Royal Winton is world-renowned for chintz china, and Sunshine, first produced around 1930, is one of the most exquisite examples of the company’s work. Rimmed, scalloped china, Sunshine bursts with pink and blue blossoms and green leaves against a white background, with the rim of the plate trimmed in rich gold. The word “chintz” derives from the Sanskrit, “chitra,” for “many colored.” Chintz calico was imported from India into Europe at the beginning of the seventeenth century. But not until three centuries later would the English popularize the decoration on dinnerware. Royal Winton developed a specialized transfer printing process to apply these bold, elaborate designs to china so that they could be produced affordably. Royal Winton’s first chintz design, Marguerite , was an immediate success upon its introduction in 1928. The company followed this success with another chintz pattern, Delphinium , three years later. Over the next 30 years, Royal Winton would release more than 50 chintz designs, including popular patterns like Summertime , Old Cottage Chintz , Welbeck , Sweet Pea , and Cheadle .
Wildflower-Clear crystal by Cambridge flares at the top, with a delicate, cascading floral design etched on the concave bowl. The stem of the glass is ornate, with a textured, molded design, and a round foot. This shapely, intricate pattern is the very epitome of elegance! The Cambridge Glass Company was founded in 1873, when a group of businessmen from the town of Cambridge, Ohio chartered a glass producing facility. Most of the company’s early designs were heavy, pressed-glass patterns. The company achieved steady growth during the early part of the twentieth century, and during the 1920s, 30s, and 40s the company released its most successful shapes, colors, and etchings. In 1931, the company debuted its very successful Rose Point etching, as well as the popular Nude Stems collection. Many of the company’s most famous colors were developed during this period, including “ Carmen,” “ Crown Tuscan,” “ Royal Blue,” and “ Heatherbloom.” Soon after the end of World War II, the company began to experience declining sales. In 1958, the company closed its doors, and Imperial Glass acquired all of Cambridge’s molds and equipment. While the Cambridge company is now closed, its legacy lives on at Replacements.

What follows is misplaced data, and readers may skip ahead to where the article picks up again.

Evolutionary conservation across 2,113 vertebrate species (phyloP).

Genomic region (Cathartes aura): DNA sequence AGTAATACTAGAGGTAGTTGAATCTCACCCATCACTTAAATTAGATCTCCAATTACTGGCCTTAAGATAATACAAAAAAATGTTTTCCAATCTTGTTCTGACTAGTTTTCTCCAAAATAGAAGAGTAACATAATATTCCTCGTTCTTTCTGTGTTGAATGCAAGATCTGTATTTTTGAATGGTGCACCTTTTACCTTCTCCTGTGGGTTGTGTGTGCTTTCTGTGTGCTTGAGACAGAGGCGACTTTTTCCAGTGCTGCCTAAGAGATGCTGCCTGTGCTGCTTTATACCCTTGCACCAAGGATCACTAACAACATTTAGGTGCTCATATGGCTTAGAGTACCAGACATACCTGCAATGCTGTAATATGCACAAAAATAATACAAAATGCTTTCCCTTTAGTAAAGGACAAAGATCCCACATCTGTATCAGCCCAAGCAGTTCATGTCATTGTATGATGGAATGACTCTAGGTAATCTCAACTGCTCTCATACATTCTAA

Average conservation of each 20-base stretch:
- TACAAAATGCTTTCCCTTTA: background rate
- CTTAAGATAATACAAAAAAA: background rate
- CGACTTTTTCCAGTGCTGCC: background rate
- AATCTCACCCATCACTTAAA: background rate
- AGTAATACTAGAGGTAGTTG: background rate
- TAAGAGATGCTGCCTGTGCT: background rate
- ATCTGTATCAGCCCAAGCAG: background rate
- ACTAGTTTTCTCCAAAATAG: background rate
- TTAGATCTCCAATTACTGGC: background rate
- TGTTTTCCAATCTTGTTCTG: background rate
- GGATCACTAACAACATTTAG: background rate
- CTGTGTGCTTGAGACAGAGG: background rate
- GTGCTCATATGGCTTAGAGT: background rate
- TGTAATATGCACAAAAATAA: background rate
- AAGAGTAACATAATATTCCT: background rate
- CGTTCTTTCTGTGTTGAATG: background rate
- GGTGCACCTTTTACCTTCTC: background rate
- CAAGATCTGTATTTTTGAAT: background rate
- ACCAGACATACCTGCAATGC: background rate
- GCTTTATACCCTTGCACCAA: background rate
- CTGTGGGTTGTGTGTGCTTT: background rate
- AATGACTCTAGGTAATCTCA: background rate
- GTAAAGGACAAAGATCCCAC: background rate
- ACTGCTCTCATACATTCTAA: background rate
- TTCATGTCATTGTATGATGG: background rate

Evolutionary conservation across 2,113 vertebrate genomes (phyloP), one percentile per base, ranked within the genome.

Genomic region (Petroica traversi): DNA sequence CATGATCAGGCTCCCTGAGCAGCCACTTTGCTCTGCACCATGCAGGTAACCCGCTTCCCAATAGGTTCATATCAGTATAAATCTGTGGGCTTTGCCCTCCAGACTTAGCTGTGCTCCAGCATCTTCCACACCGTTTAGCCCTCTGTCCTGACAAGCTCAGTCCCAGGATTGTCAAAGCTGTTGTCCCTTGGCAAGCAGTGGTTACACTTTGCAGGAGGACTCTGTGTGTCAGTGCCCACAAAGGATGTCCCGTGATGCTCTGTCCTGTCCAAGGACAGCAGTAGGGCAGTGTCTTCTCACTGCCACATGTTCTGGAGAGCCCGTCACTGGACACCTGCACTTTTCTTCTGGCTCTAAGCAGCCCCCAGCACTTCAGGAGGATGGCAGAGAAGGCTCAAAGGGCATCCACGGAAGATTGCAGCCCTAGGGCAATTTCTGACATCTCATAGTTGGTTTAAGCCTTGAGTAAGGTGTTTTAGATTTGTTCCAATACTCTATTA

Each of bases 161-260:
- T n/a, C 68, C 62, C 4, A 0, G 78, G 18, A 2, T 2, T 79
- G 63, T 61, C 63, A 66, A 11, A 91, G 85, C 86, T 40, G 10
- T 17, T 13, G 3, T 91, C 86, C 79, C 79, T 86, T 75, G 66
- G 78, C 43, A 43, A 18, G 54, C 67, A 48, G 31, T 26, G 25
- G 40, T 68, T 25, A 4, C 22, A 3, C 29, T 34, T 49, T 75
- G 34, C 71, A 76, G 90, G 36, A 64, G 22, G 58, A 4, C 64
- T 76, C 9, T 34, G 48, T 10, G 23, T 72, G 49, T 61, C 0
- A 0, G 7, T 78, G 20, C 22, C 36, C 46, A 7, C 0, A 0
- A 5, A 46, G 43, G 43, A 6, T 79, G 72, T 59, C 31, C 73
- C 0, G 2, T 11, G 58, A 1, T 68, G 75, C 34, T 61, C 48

Making its debut during the reign of Queen Victoria,
sterling silver by
is an excellent example of the Greco-Roman applied art popular during the period. It features a scalloped shape, with an intricate design of buttercups, scrolls, and leaves. Produced from 1899 to around 1950, Gorham
includes a large selection of sterling silver place setting and serving pieces. The pattern is also available in magnificent hollowware, including tea sets.
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